Harvard: $100 million to compensate descendants of slaves

Harvard: $100 million to compensate descendants of slaves

This announcement is a consequence of the profound internal review of the role that the university played during slavery (Capture street view)

American Harvard University announced this Tuesday the creation of a fund of 100 million dollars to compensate the descendants of slaves who once ownedin an attempt to repair the educational and social gap caused by the legacy of the slave trade and racism.

This announcement is a consequence of the profound internal review of the role played by the university during slavery, which was published on its website, the AFP news agency reported.

The hundred pages of the report make various recommendations for allocating the money.

Among these recommendations is enhance educational opportunities for descendant communities, honor people who were enslaved through a memorial, and research and partner with Black colleagues and universities.

It also recommends identifying and supporting the direct descendants of the Black and Native American slaves who worked on the Harvard campus and were enslaved by then-executives.

“Harvard profited from and in some cases perpetuated practices that were deeply immoral”Harvard President Lawrence Bacow wrote in a letter to students and staff, which is published on the official website of the prestigious university.

“Therefore, I believe we have a moral responsibility to do everything in our power to address the lingering corrosive effects of these historic practices.”he added.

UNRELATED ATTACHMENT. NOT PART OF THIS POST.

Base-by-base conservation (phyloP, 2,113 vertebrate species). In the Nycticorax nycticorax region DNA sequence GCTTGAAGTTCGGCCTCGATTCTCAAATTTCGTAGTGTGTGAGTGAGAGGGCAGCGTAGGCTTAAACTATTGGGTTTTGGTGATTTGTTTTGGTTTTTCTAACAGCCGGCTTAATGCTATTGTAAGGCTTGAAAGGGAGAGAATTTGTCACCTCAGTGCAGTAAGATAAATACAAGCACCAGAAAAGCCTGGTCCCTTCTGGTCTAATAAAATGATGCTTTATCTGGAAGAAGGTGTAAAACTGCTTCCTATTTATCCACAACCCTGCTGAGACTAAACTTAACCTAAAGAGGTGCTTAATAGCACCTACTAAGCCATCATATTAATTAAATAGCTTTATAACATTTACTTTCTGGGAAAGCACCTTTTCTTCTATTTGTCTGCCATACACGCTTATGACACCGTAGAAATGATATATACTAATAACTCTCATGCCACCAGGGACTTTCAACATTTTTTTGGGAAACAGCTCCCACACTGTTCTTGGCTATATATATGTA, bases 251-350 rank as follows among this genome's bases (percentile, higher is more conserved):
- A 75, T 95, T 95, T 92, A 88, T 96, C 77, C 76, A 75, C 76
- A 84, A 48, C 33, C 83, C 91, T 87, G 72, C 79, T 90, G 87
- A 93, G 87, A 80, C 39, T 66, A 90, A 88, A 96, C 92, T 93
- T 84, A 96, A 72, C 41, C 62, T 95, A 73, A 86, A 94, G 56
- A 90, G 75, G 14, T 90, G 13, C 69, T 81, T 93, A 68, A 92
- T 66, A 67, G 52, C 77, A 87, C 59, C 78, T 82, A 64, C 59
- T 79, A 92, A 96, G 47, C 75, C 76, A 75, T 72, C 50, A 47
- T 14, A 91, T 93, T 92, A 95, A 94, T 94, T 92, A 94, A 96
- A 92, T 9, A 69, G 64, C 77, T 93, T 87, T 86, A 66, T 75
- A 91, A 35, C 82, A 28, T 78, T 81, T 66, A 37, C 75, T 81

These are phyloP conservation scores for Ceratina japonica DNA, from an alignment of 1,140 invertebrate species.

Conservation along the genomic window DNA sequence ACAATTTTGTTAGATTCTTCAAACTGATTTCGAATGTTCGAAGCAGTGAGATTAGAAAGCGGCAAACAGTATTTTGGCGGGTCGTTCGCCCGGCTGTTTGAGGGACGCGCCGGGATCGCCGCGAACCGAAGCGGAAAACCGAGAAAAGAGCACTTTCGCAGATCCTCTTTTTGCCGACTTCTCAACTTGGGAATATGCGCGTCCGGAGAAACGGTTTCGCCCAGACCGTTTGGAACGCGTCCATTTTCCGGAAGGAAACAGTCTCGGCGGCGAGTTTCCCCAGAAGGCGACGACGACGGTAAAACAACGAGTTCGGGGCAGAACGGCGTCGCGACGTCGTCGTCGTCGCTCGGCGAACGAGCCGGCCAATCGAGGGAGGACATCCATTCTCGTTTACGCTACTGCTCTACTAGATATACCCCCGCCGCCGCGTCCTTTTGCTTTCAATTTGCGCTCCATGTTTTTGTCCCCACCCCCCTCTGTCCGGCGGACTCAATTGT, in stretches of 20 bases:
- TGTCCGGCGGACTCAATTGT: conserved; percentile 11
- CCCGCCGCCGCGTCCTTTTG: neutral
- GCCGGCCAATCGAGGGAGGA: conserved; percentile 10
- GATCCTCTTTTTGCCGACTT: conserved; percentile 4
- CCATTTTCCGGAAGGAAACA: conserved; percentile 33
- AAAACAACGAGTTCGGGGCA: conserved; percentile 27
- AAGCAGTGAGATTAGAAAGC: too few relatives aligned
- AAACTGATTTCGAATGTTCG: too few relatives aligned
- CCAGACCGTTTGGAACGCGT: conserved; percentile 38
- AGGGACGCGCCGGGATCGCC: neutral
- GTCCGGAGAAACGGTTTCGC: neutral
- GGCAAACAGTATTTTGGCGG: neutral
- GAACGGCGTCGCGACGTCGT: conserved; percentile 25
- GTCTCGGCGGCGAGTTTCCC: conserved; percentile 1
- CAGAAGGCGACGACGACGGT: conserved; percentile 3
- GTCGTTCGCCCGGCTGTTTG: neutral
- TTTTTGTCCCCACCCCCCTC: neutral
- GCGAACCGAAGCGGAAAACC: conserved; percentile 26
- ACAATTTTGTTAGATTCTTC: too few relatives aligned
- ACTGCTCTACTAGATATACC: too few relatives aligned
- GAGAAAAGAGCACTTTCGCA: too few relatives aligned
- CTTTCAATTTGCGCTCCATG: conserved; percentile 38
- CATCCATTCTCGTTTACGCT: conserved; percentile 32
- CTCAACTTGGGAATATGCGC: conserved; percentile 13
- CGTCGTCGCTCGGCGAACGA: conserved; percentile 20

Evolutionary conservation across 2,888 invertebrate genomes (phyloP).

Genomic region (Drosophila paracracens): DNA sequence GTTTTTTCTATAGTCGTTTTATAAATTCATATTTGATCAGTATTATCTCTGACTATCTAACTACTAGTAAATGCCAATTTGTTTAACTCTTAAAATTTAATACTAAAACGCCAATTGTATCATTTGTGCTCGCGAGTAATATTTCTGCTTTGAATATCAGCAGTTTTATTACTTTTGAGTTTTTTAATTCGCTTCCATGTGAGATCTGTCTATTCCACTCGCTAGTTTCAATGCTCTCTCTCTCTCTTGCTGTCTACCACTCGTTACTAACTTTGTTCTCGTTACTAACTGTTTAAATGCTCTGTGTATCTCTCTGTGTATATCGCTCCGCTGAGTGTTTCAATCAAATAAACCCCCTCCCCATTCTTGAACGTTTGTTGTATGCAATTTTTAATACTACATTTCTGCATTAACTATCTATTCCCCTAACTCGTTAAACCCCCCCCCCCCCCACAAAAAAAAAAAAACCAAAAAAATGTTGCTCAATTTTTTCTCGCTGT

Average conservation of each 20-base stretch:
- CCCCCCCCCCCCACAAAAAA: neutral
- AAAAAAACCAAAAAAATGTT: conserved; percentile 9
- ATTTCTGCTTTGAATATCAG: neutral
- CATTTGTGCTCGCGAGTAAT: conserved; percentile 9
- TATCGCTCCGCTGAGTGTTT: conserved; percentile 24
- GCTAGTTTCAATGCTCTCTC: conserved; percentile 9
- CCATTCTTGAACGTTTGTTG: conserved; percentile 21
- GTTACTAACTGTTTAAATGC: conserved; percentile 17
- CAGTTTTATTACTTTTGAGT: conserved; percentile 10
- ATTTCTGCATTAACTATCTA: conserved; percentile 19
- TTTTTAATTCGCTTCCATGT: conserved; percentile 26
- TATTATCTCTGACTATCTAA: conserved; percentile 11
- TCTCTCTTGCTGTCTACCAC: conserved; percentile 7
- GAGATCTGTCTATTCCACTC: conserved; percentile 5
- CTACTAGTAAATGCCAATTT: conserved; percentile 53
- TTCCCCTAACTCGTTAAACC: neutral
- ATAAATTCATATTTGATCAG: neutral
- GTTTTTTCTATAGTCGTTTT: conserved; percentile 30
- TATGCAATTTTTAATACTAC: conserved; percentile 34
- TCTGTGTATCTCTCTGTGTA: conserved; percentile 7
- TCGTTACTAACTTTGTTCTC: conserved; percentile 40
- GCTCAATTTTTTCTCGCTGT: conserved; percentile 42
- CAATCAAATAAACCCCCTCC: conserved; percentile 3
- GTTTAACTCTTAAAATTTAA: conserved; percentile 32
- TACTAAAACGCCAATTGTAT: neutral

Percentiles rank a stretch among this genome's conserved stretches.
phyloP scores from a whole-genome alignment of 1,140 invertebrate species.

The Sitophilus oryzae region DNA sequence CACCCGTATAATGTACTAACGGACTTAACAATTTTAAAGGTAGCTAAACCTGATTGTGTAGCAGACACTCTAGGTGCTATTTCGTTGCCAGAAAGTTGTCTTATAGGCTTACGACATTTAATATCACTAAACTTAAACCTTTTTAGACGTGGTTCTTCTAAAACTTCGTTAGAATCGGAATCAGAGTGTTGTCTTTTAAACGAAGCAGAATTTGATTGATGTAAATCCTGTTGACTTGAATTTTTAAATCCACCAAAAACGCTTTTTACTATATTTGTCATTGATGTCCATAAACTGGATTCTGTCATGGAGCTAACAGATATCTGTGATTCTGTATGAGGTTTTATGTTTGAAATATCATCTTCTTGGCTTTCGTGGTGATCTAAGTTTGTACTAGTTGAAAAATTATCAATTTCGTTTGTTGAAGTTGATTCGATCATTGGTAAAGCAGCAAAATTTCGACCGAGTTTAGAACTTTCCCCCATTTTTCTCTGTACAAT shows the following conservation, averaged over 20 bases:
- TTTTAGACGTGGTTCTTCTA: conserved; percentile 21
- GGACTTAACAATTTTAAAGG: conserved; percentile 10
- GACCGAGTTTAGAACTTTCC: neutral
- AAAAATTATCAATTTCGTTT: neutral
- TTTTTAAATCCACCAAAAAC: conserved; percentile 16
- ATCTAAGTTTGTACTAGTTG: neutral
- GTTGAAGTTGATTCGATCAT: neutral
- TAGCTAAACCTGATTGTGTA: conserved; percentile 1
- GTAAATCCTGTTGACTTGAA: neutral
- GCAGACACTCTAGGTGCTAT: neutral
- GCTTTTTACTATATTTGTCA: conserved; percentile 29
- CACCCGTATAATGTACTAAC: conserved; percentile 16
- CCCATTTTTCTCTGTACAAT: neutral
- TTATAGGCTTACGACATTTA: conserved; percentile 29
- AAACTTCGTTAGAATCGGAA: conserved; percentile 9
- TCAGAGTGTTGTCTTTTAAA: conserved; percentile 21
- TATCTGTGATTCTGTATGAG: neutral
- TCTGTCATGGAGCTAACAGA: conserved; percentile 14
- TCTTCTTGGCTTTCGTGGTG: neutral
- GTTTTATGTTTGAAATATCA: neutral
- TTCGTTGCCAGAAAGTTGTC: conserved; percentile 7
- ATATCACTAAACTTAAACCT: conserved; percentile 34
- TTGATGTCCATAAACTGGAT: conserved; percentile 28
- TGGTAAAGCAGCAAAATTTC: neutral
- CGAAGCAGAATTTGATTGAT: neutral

Harvard was founded in Cambridge, Massachusetts, in 1636.

Report details

The report notes that Harvard staff, including four presidents, enslaved more than 70 people until slavery was outlawed in 1783, AFP added.

The report also notes that the university “profited” from the money slavery generated, in particular, donations from slave traders.

Between the mid-19th century and well into the 20th century, Harvard presidents and prominent professors promoted racist science and eugenics and “conducted abusive ‘research,’ including photographing slaves and subjugating human beings.”

Harvard’s announcement comes as US institutions grapple with how to redress their role in slavery.

Last year, the leaders of the Jesuit priests’ conference advocated devoting 100 million to reparations for the descendants of the slaves who were their property.

In 2019, Georgetown University students approved a fund to benefit descendants of slaves sold by the elite Jesuit school in the 1800s.

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